If you're looking for an objective documentary, this is not it. There is superficial lip-service paid to the female fans of the series, but it comes in the form of a short musical number and one documentary subject who is never on screen without her male counterpart. For a fanbase which has taken up a decidedly masculine moniker, I'd expect some discussion of how it effects women who want to be involved. Additionally, there is no discussion of the darker sides of Brony culture, like the fan- produced My Little Pony pornography known as 'Clop.' The documentary goes so far out of its way to avoid this subject, that it actually even includes a reference to 'clop' in a musical number, but immediately changes the subject.

It feels at times like the documentary was never intended to explain Bronies to outsiders at all, but rather to be a celebratory exploration of the growth of Brony culture, to be viewed and enjoyed by Bronies themselves. This would be easily explained by the creative crew, and the Kickstarter funding. There's nothing wrong with this, but why phrase it as though it were intended for outsiders? Why even add the animated sequences with the professor teaching us about MLP history?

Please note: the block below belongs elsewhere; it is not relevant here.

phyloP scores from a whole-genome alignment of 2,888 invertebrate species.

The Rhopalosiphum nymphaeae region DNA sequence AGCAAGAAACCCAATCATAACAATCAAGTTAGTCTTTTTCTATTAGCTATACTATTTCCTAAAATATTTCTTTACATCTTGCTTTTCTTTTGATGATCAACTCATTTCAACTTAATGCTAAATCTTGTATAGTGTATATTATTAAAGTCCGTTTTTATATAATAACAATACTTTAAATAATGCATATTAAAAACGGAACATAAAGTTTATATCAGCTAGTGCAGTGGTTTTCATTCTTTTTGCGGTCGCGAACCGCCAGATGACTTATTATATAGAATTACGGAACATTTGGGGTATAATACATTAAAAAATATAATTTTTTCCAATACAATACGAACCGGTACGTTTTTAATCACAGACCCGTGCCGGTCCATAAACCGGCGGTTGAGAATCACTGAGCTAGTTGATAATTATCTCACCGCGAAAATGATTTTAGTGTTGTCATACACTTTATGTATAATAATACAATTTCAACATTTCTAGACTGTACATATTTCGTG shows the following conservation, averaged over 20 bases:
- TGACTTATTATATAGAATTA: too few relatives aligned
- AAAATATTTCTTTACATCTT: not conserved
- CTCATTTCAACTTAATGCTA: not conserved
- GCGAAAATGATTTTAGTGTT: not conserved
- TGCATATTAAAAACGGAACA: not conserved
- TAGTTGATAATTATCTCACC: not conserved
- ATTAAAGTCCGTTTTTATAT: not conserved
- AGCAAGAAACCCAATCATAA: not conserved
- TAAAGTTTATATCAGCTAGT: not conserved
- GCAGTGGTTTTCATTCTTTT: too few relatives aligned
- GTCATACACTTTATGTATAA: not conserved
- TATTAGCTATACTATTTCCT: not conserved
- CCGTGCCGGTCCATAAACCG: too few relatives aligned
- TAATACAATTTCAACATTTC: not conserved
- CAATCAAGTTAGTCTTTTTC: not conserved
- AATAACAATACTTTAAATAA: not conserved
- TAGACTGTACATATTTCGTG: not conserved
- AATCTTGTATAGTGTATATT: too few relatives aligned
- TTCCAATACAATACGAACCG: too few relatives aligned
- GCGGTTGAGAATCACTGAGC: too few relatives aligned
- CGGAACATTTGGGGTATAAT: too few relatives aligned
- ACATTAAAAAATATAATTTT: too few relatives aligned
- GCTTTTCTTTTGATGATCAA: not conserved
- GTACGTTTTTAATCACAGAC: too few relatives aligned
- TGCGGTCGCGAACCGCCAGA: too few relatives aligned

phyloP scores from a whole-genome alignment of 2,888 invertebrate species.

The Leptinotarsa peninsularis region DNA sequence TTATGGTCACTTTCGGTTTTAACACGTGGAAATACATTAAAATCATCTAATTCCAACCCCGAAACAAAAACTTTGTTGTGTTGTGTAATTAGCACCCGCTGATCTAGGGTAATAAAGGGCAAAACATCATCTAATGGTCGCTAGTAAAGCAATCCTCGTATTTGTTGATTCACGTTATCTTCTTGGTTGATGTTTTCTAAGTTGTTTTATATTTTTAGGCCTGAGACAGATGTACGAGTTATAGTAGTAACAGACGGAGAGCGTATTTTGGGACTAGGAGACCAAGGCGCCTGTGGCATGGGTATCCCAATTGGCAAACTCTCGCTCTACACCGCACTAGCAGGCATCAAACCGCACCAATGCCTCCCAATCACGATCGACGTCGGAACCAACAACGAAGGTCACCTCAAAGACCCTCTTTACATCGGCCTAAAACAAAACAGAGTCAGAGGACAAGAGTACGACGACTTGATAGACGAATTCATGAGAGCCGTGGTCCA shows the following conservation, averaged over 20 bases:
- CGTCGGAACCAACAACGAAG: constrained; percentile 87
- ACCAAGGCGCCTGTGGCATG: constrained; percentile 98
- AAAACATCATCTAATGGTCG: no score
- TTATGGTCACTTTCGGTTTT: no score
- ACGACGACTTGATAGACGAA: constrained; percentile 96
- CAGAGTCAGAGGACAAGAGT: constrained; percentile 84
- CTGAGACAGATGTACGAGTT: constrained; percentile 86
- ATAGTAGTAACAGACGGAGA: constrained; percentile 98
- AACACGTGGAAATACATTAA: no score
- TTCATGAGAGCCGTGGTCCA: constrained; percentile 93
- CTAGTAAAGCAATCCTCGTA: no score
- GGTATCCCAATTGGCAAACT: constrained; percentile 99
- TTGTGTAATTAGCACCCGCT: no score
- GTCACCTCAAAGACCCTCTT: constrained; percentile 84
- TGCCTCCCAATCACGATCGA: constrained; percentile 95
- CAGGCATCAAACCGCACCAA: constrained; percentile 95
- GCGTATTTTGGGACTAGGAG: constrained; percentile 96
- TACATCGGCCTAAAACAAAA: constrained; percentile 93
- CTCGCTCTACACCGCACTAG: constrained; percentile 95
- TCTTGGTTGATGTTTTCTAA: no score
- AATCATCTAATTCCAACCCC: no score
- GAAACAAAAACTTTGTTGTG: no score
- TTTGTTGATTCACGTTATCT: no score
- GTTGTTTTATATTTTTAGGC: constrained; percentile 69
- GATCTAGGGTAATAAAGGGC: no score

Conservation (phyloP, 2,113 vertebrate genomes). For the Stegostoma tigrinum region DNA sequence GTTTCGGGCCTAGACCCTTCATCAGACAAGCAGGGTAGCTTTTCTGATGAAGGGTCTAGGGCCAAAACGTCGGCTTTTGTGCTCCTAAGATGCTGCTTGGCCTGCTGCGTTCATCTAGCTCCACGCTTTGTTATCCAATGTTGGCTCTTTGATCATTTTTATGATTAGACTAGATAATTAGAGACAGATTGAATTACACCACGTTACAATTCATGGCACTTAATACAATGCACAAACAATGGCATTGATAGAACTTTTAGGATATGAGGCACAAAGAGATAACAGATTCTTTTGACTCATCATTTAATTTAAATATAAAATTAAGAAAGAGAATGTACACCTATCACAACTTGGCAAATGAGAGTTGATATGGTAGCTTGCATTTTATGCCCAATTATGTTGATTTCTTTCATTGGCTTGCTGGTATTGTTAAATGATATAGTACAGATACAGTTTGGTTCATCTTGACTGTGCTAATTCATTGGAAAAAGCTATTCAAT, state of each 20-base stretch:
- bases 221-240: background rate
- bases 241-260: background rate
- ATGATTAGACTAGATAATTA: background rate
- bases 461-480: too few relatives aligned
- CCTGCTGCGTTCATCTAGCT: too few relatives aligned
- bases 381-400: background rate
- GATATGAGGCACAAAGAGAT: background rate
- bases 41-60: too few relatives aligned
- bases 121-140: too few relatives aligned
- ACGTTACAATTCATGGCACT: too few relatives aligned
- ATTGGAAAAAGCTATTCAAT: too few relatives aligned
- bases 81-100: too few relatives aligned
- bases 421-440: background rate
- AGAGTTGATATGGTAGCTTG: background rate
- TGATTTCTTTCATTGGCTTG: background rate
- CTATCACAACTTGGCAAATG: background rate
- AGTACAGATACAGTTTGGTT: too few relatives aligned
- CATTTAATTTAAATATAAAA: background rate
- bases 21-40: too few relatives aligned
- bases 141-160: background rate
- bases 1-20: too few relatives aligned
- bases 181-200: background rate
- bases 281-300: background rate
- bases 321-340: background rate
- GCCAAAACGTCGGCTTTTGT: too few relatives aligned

It's not all bad, honestly. The creator of this documentary clearly knows how to pace a film. Scenes go as long as they need to, dialogue is generally moving the film along, and overall it's quite well shot. Some of the characters are quite compelling, and the creative side of Brony culture is very well represented.

I think if there was one major takeaway from this film, it's that people who like MLP are producing a lot of content for the fan community, and that creativity is a major tenet of Brony culture. The film is very successful in conveying that there is a strong community, and a lot of creative content being produced. It's major failure though, and what causes the whole thing to fall flat is that it doesn't successfully convey why the Bronies become attached to MLP to begin with.

Reviewed by MartinHafer 5 /10

The elephant in the room